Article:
Trending: Man wearing swastika armband in Seattle gets punched out after his image spread on social media

Friends, and you are my “friends:” I’m giving up on Facebook. No more status updates, no more vacation photos, no more links to interesting columns (even those I haven’t written). While I’ll leave what I’ve posted over the past eight years up for now, I will no longer participate in what has become a time-wasting farce.

Why? Facebook no longer delivers on its core value proposition: to let me quickly and easily see status updates from my friends.

FacebookFrank
Is on … isn’t on … the world may never know

In fact, Facebook has deliberately moved away from that original value for its consumers by automatically presenting its News Feed in a “top stories” order and, if one remembers to select “most recent stories” (which will automatically default back to “top stories” at some mysterious Facebook-specified point), displays them in not the promised “most recent stories” sequence, but in a bizarre and unstated most-recent-activity-on-stories order. Meaning comments on friends’ status updates by people I don’t know override more recent status updates by people I do know.

And that’s on the full web interface. The mobile and Android app interfaces are even harder to navigate and customize.

As a result, I miss timely and important personal updates as they’re pushed down by yet another inane comment on a shared promoted commercial image. Still another Facebook algorithm only shows certain of my updates to my friends, if any, apparently based on their interactions with me over time. (That’s why many didn’t know a close family member had surgery this week, a development leading to a pause in my consulting and column writing that no algorithm should be allowed to judge the importance of.)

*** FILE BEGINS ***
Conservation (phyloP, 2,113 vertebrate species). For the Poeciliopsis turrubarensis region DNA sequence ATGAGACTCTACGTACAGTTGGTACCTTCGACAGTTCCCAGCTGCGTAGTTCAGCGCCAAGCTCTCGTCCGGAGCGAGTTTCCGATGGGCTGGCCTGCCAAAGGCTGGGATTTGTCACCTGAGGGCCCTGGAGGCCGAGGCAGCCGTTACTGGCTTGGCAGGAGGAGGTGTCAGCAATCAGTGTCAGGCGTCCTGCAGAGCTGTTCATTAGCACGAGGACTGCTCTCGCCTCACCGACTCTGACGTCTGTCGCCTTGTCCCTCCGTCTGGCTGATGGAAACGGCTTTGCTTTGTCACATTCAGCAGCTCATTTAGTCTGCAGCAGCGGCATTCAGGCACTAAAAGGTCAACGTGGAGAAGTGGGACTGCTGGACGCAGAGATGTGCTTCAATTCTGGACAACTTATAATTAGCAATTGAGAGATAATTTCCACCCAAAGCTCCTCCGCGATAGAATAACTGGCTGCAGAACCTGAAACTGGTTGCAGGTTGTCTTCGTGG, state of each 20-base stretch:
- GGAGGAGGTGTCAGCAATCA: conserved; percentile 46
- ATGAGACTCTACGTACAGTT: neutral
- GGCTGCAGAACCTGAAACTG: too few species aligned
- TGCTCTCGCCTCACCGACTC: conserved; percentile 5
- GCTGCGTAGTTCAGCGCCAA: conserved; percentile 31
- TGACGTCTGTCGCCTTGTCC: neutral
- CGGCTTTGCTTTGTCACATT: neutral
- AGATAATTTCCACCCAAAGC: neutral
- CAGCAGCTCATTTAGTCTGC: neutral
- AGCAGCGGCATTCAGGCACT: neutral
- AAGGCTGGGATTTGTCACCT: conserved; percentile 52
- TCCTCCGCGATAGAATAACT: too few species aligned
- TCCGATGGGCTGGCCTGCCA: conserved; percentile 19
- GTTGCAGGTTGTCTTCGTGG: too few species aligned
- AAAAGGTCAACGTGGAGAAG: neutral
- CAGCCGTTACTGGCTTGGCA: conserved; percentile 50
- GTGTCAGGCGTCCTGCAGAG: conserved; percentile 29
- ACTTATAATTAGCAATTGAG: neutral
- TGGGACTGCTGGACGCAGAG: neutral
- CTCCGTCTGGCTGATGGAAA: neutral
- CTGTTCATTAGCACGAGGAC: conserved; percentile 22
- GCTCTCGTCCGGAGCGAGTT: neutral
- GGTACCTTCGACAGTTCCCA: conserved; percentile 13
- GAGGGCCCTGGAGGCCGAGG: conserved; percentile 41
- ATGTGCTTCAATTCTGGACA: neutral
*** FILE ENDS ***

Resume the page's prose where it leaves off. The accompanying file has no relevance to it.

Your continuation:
Instead of keeping its eye on why people flocked to it in the first place, Facebook seems to have put more effort into privacy controls, which is good, and image-based distractions like video clips and larger images, which is bad. Bad because the latter obfuscate text-based status updates that might actually convey real information.

http://commons.wikimedia.org/wiki/File%3AMoo_(2105540260).jpg
(Paul Holloway via Wikimedia Commons, CC-BY-SA-2.0)

For a long time, the benefit (and the guilt-based rationale of “I really need to be active on Facebook if I’m to be considered digitally savvy”) outweighed the interface frustration and outright manipulation. No longer. Staying in touch with my distributed family and personal friends is what remains appealing about Facebook, but doing so means increasingly hurdling the obstacles Facebook puts in place to appeal to its paying friends — brands. Any semblance of balance is gone. As long as the tilt is away from usability, I’ll be gone, too.

It’s been repeatedly said about Facebook and other social media or free digital services that if people aren’t paying for the product, they are the product. However, even a consumer of the free expects to be given what’s promised. Facebook is failing. It has lost sight of its core deliverable. Its brand promise has been sacrificed for promises to its brands.

This head of cattle is leaving the barn before he’s driven to the chute. Which you, of course, as a Facebook friend, would never hear about either.

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